Q: Did members of Congress approve a salary increase for themselves and deny an increase in Social Security benefits?
A: No. Congress is still contemplating whether to allow an automatic pay increase for its members, and it does not determine cost-of-living adjustments for Social Security beneficiaries.
Did Congress reject an increase for SSA/SSI of over $300 a month but give themselves a raise recently?
Read on Facebook today by several different people.
The prospect of Congress upping the annual pay for its members has faltered in recent days. A bipartisan agreement had raised the possibility of the first congressional salary increase in years, but concerns about the optics have reportedly stalled that proposal.
Yet a viral post spread on Facebook, and questioned by some FactCheck.org readers, erroneously claims that Congress has approved exorbitant pay raises while simultaneously denying an increase in Social Security benefits.
“Congress rejects $336 monthly increase in SS/SSDI, Approves $8,872 monthly increase for themselves,” the viral post, shared by thousands of Facebook users, reads. “TELL YOUR CONGRESSMEN vote NO!”
First of all, Congress does not control the annual cost-of-living adjustments to Social Security benefits. We’ve debunked that misconception repeatedly.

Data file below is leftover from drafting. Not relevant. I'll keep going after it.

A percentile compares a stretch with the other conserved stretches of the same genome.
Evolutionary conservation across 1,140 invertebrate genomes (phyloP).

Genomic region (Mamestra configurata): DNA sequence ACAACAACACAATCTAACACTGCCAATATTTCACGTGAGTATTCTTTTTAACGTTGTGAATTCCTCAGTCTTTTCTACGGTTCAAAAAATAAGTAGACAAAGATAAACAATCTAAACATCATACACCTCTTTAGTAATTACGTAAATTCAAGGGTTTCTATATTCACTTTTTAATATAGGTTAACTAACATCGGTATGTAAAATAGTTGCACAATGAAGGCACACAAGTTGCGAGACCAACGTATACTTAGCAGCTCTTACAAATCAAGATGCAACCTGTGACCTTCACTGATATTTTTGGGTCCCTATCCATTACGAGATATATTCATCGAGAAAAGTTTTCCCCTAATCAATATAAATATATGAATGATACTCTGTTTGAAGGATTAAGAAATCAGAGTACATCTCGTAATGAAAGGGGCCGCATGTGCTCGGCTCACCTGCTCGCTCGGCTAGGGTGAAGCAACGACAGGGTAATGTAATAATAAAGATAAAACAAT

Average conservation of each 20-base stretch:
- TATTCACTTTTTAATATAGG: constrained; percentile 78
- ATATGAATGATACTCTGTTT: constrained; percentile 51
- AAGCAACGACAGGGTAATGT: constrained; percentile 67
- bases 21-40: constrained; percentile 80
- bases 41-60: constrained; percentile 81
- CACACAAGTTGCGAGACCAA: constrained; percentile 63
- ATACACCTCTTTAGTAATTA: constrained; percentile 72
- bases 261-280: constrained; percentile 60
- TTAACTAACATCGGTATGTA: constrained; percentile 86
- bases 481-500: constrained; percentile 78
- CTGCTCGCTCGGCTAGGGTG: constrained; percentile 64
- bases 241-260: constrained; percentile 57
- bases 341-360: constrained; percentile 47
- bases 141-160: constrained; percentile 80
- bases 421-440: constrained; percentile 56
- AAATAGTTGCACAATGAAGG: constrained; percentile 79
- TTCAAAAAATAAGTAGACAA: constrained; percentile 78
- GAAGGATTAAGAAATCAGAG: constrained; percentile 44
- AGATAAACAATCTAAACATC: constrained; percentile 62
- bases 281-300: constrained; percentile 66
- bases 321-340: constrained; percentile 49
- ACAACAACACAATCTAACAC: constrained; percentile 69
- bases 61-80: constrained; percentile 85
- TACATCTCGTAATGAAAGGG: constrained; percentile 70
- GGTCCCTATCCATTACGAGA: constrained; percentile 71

Since 1975, the annual adjustment for Social Security and Supplemental Security Income benefits, as we’ve written, has been determined by the percentage increase in the Consumer Price Index for Urban Wage Earners and Clerical Workers (CPI-W), which is calculated by the Bureau of Labor Statistics. When there is no increase in the CPI-W for the specified time period, there is no cost-of-living adjustment.
As for congressional salaries, legislators have been considering allowing an automatic pay raise of 2.6 percent for 2020. That would mean an additional $4,500 annually — not “$8,872 monthly” — for most members, who currently make $174,000 (congressional leaders earn more). Amid dissent from some members, House Democratic leaders recently postponed a decision on whether to allow the raise to go through.
The automatic adjustment formula was established by a 1989 law and is “based on changes in private sector wages and salaries as measured by the Employment Cost Index,” according to the Congressional Research Service. The percentage increase cannot surpass that for “General Schedule” federal employees. It automatically goes into effect unless Congress statutorily denies it, which it has done every year since 2009.
Adjusted for inflation, the CRS notes, members’ current salaries represent a 15 percent decrease in pay since the last adjustment was applied in January 2009.
“Cost-of-Living Adjustment (COLA) Information for 2019.” Social Security Administration. Accessed 13 May 2019.
DeBonis, Mike and Paul Kane. “House Democratic leaders postpone vote on part of spending bill over congressional pay raise.” Washington Post. 10 Jun 2019.
Ferris, Sarah, Heather Caygle and Laura Barrón-López. “Dems to yank bill to raise congressional pay after backlash.” Politico. 10 Jun 2019.
Jackson, Brooks. “Social Security COLA.” FactCheck.org. 23 Sep 2009.
“Salaries of Members of Congress: Recent Actions and Historical Tables.” Congressional Research Service. 17 May 2019.
“Social Security: Cost-of-Living Adjustments.” Congressional Research Service. 19 Nov 2018.
“Social Security Disability Insurance: Participation and Spending.” U.S. Congressional Budget Office. Jun 2016.